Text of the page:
Chief VA physician: 'I had 5 million masks incoming that disappeared'

Veterans Affairs hospitals have not been overwhelmed by the coronavirus pandemic to the expected extent. Indeed, the national health system has been able to lend a hand to assist veterans being treated for COVID-19 in troubled state facilities. But Richard Stone, the physician in charge of the Veterans Health Administration, confirmed to The Washington Post for the first time that the system is short on masks and other supplies.

“I had five million masks incoming that disappeared,” Stone said, admitting he’s been forced to move to “austerity levels” at some hospitals.

The shortage, which had previously been denied by VA officials, is related to the fact that many supplies were diverted to the national stockpile at the request of the Federal Emergency Management Agency. Stone eventually received some shipments that have provided a buffer for medical personnel, but VA hospitals still have discretion to ration equipment, re-use or decontaminate masks, or allow staff to bring in their own.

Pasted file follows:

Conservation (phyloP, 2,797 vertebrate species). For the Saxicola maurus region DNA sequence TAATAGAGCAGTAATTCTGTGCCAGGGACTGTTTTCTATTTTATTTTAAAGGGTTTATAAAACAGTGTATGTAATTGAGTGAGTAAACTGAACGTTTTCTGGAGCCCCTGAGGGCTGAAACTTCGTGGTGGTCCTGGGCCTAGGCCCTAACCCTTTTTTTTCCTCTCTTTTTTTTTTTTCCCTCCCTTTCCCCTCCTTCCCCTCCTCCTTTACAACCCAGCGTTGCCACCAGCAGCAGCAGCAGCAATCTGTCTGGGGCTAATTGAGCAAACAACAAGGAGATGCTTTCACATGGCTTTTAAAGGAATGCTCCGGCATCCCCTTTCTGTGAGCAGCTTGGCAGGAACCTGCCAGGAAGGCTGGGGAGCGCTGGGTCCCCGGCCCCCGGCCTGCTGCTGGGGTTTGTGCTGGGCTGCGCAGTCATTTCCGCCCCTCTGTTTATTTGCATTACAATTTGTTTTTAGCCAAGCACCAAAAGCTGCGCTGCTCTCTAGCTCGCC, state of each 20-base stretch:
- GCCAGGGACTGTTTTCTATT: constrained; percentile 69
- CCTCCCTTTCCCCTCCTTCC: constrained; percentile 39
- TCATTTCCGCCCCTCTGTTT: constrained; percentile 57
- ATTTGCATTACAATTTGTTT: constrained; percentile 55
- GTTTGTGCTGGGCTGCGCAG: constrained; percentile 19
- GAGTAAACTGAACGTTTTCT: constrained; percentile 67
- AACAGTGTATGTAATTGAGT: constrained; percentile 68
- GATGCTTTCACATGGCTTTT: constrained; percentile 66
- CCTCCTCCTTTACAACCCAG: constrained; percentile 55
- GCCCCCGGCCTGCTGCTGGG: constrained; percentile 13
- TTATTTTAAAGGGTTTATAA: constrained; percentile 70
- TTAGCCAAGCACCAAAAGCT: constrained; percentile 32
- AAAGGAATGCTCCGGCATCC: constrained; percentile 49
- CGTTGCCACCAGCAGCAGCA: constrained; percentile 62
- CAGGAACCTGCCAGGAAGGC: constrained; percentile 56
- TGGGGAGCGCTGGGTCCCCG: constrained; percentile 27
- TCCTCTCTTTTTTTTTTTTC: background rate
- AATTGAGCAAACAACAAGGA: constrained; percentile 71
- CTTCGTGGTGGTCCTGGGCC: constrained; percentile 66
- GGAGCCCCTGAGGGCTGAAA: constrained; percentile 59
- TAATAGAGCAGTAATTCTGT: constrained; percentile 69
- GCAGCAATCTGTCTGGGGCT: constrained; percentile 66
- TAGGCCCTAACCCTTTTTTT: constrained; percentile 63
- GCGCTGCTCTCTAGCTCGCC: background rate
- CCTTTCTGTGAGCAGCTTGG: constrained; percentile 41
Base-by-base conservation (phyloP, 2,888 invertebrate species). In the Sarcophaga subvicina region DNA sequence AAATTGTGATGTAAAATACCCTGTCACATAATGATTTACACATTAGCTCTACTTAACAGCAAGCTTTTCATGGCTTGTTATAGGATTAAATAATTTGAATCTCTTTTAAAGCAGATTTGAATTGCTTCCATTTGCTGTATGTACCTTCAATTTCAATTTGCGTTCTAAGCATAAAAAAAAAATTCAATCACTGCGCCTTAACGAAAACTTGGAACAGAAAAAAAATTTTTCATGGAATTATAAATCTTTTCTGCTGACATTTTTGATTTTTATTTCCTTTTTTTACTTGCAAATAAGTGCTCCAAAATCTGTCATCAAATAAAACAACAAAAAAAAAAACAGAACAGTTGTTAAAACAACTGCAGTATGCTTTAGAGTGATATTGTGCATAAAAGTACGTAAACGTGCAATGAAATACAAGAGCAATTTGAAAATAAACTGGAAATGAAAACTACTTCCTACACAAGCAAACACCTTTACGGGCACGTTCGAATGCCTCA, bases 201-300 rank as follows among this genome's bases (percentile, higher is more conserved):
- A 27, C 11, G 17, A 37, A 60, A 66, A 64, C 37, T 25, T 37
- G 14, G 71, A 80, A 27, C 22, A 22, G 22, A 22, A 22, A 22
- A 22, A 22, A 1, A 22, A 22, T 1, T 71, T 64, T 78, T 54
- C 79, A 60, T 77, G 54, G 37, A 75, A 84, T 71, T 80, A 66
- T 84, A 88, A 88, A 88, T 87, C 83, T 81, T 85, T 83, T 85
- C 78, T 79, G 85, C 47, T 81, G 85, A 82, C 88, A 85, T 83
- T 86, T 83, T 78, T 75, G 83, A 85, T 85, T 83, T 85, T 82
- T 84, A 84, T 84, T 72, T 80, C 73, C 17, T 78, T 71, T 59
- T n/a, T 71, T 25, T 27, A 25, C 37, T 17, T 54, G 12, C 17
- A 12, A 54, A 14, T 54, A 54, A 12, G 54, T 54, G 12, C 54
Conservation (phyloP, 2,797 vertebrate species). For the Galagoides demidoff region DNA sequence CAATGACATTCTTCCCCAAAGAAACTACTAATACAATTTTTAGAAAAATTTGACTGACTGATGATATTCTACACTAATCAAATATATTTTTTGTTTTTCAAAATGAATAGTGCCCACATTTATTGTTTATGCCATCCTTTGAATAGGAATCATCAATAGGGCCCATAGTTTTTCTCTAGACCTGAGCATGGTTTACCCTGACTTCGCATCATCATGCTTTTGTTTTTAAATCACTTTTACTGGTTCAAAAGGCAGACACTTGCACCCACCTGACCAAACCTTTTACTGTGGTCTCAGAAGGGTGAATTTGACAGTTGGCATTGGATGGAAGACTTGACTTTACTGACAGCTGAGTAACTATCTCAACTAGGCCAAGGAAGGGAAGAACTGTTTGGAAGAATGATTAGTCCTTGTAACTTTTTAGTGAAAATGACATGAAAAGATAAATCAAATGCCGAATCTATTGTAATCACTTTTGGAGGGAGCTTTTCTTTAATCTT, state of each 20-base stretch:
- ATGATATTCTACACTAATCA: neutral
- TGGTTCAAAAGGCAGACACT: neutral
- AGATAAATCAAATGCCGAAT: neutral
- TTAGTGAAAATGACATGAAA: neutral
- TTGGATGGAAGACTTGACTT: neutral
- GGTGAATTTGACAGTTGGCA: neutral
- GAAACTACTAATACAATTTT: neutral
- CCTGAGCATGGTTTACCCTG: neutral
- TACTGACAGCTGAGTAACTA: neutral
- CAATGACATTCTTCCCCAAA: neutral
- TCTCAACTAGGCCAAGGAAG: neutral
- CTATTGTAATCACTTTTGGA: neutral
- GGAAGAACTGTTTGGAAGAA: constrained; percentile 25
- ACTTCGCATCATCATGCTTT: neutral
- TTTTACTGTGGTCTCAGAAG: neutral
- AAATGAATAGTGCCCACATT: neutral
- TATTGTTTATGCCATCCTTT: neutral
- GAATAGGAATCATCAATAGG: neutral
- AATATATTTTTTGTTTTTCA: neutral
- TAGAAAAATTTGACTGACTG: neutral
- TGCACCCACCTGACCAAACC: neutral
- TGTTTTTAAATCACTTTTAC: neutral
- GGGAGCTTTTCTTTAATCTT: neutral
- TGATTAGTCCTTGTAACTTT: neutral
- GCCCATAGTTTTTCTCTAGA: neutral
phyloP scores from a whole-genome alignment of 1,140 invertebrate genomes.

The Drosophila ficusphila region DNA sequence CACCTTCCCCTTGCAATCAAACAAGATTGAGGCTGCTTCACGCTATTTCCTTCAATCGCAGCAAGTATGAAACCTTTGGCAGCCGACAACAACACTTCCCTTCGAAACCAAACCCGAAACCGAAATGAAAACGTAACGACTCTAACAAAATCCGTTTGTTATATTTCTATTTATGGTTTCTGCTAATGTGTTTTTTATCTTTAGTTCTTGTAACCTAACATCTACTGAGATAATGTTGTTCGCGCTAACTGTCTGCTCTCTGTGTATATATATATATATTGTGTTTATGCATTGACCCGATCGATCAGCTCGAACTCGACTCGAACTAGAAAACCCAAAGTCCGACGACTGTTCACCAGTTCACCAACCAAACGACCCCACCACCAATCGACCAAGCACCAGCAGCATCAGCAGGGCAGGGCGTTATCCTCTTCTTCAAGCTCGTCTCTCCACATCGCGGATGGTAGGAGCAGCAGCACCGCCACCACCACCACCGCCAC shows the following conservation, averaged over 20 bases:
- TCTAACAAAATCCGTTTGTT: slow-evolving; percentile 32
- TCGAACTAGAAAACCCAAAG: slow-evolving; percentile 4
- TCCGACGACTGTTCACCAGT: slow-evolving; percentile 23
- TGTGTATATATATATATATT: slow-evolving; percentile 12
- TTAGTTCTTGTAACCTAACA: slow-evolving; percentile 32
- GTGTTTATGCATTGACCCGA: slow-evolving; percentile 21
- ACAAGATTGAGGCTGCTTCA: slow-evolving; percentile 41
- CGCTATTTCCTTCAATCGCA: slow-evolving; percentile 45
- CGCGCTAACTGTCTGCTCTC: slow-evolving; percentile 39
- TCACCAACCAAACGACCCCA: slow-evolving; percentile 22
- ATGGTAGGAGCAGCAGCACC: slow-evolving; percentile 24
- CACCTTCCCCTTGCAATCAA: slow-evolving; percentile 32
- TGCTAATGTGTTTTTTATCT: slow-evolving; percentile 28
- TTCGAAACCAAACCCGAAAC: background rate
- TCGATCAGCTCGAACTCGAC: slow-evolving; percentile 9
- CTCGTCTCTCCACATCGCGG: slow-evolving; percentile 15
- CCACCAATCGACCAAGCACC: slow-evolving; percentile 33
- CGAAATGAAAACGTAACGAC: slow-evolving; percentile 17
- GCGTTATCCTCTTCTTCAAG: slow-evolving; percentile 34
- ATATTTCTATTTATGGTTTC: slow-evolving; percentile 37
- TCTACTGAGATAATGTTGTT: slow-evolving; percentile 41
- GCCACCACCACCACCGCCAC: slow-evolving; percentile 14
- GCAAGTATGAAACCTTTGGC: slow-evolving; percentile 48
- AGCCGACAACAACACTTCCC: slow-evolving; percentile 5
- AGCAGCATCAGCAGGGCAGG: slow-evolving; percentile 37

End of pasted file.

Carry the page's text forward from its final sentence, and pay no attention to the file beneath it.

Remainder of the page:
Barbara Galle, an intensive care nurse at the Minneapolis VA Hospital and president of the local AFGE union chapter, said staff caring for COVID-19 patients could only get N95 surgical masks if they are involved in extra risky procedures, and that other hospital workers have been told to wear their face masks for a week and staple the straps together if they break. Read more at The Washington Post.

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